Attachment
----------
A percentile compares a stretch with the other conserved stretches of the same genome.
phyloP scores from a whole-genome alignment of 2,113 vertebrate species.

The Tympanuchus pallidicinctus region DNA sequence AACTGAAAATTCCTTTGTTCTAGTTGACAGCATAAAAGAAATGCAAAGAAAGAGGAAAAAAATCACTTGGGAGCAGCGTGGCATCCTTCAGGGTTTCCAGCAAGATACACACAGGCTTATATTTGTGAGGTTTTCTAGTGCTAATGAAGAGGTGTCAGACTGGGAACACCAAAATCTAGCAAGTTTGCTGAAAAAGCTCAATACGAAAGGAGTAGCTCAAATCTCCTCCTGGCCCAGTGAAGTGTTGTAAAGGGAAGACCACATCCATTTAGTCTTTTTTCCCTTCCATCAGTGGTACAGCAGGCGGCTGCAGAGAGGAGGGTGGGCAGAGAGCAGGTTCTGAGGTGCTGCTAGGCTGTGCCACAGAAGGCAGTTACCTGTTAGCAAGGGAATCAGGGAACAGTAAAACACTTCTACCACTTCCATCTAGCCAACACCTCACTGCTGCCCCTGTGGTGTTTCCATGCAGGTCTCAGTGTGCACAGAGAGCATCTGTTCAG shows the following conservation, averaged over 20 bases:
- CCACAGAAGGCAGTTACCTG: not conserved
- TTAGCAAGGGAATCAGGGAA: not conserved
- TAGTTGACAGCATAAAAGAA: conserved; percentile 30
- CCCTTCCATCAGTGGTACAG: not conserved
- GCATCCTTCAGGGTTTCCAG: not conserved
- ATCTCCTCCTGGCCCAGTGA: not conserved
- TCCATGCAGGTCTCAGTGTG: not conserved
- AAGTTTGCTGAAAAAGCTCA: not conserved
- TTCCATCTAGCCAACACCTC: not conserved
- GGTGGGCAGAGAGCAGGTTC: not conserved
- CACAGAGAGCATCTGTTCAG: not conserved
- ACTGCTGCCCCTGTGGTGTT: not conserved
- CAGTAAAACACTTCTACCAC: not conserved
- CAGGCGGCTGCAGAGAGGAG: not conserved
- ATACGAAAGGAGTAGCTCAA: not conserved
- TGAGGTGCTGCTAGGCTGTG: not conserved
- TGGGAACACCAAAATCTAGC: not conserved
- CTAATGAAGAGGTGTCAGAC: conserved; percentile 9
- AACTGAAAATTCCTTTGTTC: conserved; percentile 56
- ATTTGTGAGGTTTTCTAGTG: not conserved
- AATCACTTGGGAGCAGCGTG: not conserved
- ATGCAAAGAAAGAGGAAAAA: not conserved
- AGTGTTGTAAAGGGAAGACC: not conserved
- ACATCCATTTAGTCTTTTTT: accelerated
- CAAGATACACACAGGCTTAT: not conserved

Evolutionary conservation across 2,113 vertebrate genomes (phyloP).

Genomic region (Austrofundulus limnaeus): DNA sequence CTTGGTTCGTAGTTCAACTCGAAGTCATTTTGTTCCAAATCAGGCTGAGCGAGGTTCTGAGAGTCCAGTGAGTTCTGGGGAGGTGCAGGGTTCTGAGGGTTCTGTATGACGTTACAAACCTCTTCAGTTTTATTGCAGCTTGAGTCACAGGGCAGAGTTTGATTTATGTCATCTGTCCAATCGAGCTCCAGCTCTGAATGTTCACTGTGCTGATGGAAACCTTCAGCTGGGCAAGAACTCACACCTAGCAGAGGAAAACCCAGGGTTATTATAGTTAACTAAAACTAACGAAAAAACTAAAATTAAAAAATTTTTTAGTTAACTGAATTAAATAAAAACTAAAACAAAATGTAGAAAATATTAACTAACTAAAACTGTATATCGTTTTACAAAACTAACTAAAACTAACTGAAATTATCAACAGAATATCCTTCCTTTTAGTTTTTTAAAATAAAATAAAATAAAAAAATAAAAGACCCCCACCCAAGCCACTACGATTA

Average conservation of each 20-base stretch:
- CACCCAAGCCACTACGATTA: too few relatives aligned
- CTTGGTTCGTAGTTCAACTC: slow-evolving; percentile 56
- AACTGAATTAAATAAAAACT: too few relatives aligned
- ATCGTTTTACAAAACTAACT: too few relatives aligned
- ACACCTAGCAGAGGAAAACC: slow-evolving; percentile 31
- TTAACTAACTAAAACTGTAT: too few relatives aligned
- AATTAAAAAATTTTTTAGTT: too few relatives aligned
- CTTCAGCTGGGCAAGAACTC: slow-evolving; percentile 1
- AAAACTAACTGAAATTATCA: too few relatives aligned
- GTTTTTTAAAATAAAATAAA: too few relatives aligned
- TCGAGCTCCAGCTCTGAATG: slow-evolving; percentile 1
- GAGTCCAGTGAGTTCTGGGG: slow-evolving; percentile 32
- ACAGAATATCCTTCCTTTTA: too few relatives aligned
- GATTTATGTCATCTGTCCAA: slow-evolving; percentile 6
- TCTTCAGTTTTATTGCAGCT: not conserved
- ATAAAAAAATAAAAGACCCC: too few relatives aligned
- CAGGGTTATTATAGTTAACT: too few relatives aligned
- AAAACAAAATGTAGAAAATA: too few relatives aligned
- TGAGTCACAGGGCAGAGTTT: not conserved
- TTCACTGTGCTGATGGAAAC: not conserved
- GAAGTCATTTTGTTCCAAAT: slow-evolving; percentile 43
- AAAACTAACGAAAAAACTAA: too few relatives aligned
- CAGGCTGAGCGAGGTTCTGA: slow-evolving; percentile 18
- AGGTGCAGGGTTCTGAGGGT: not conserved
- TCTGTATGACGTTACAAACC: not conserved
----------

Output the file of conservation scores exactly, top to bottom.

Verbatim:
A percentile compares a stretch with the other conserved stretches of the same genome.
phyloP scores from a whole-genome alignment of 2,113 vertebrate species.

The Tympanuchus pallidicinctus region DNA sequence AACTGAAAATTCCTTTGTTCTAGTTGACAGCATAAAAGAAATGCAAAGAAAGAGGAAAAAAATCACTTGGGAGCAGCGTGGCATCCTTCAGGGTTTCCAGCAAGATACACACAGGCTTATATTTGTGAGGTTTTCTAGTGCTAATGAAGAGGTGTCAGACTGGGAACACCAAAATCTAGCAAGTTTGCTGAAAAAGCTCAATACGAAAGGAGTAGCTCAAATCTCCTCCTGGCCCAGTGAAGTGTTGTAAAGGGAAGACCACATCCATTTAGTCTTTTTTCCCTTCCATCAGTGGTACAGCAGGCGGCTGCAGAGAGGAGGGTGGGCAGAGAGCAGGTTCTGAGGTGCTGCTAGGCTGTGCCACAGAAGGCAGTTACCTGTTAGCAAGGGAATCAGGGAACAGTAAAACACTTCTACCACTTCCATCTAGCCAACACCTCACTGCTGCCCCTGTGGTGTTTCCATGCAGGTCTCAGTGTGCACAGAGAGCATCTGTTCAG shows the following conservation, averaged over 20 bases:
- CCACAGAAGGCAGTTACCTG: not conserved
- TTAGCAAGGGAATCAGGGAA: not conserved
- TAGTTGACAGCATAAAAGAA: conserved; percentile 30
- CCCTTCCATCAGTGGTACAG: not conserved
- GCATCCTTCAGGGTTTCCAG: not conserved
- ATCTCCTCCTGGCCCAGTGA: not conserved
- TCCATGCAGGTCTCAGTGTG: not conserved
- AAGTTTGCTGAAAAAGCTCA: not conserved
- TTCCATCTAGCCAACACCTC: not conserved
- GGTGGGCAGAGAGCAGGTTC: not conserved
- CACAGAGAGCATCTGTTCAG: not conserved
- ACTGCTGCCCCTGTGGTGTT: not conserved
- CAGTAAAACACTTCTACCAC: not conserved
- CAGGCGGCTGCAGAGAGGAG: not conserved
- ATACGAAAGGAGTAGCTCAA: not conserved
- TGAGGTGCTGCTAGGCTGTG: not conserved
- TGGGAACACCAAAATCTAGC: not conserved
- CTAATGAAGAGGTGTCAGAC: conserved; percentile 9
- AACTGAAAATTCCTTTGTTC: conserved; percentile 56
- ATTTGTGAGGTTTTCTAGTG: not conserved
- AATCACTTGGGAGCAGCGTG: not conserved
- ATGCAAAGAAAGAGGAAAAA: not conserved
- AGTGTTGTAAAGGGAAGACC: not conserved
- ACATCCATTTAGTCTTTTTT: accelerated
- CAAGATACACACAGGCTTAT: not conserved

Evolutionary conservation across 2,113 vertebrate genomes (phyloP).

Genomic region (Austrofundulus limnaeus): DNA sequence CTTGGTTCGTAGTTCAACTCGAAGTCATTTTGTTCCAAATCAGGCTGAGCGAGGTTCTGAGAGTCCAGTGAGTTCTGGGGAGGTGCAGGGTTCTGAGGGTTCTGTATGACGTTACAAACCTCTTCAGTTTTATTGCAGCTTGAGTCACAGGGCAGAGTTTGATTTATGTCATCTGTCCAATCGAGCTCCAGCTCTGAATGTTCACTGTGCTGATGGAAACCTTCAGCTGGGCAAGAACTCACACCTAGCAGAGGAAAACCCAGGGTTATTATAGTTAACTAAAACTAACGAAAAAACTAAAATTAAAAAATTTTTTAGTTAACTGAATTAAATAAAAACTAAAACAAAATGTAGAAAATATTAACTAACTAAAACTGTATATCGTTTTACAAAACTAACTAAAACTAACTGAAATTATCAACAGAATATCCTTCCTTTTAGTTTTTTAAAATAAAATAAAATAAAAAAATAAAAGACCCCCACCCAAGCCACTACGATTA

Average conservation of each 20-base stretch:
- CACCCAAGCCACTACGATTA: too few relatives aligned
- CTTGGTTCGTAGTTCAACTC: slow-evolving; percentile 56
- AACTGAATTAAATAAAAACT: too few relatives aligned
- ATCGTTTTACAAAACTAACT: too few relatives aligned
- ACACCTAGCAGAGGAAAACC: slow-evolving; percentile 31
- TTAACTAACTAAAACTGTAT: too few relatives aligned
- AATTAAAAAATTTTTTAGTT: too few relatives aligned
- CTTCAGCTGGGCAAGAACTC: slow-evolving; percentile 1
- AAAACTAACTGAAATTATCA: too few relatives aligned
- GTTTTTTAAAATAAAATAAA: too few relatives aligned
- TCGAGCTCCAGCTCTGAATG: slow-evolving; percentile 1
- GAGTCCAGTGAGTTCTGGGG: slow-evolving; percentile 32
- ACAGAATATCCTTCCTTTTA: too few relatives aligned
- GATTTATGTCATCTGTCCAA: slow-evolving; percentile 6
- TCTTCAGTTTTATTGCAGCT: not conserved
- ATAAAAAAATAAAAGACCCC: too few relatives aligned
- CAGGGTTATTATAGTTAACT: too few relatives aligned
- AAAACAAAATGTAGAAAATA: too few relatives aligned
- TGAGTCACAGGGCAGAGTTT: not conserved
- TTCACTGTGCTGATGGAAAC: not conserved
- GAAGTCATTTTGTTCCAAAT: slow-evolving; percentile 43
- AAAACTAACGAAAAAACTAA: too few relatives aligned
- CAGGCTGAGCGAGGTTCTGA: slow-evolving; percentile 18
- AGGTGCAGGGTTCTGAGGGT: not conserved
- TCTGTATGACGTTACAAACC: not conserved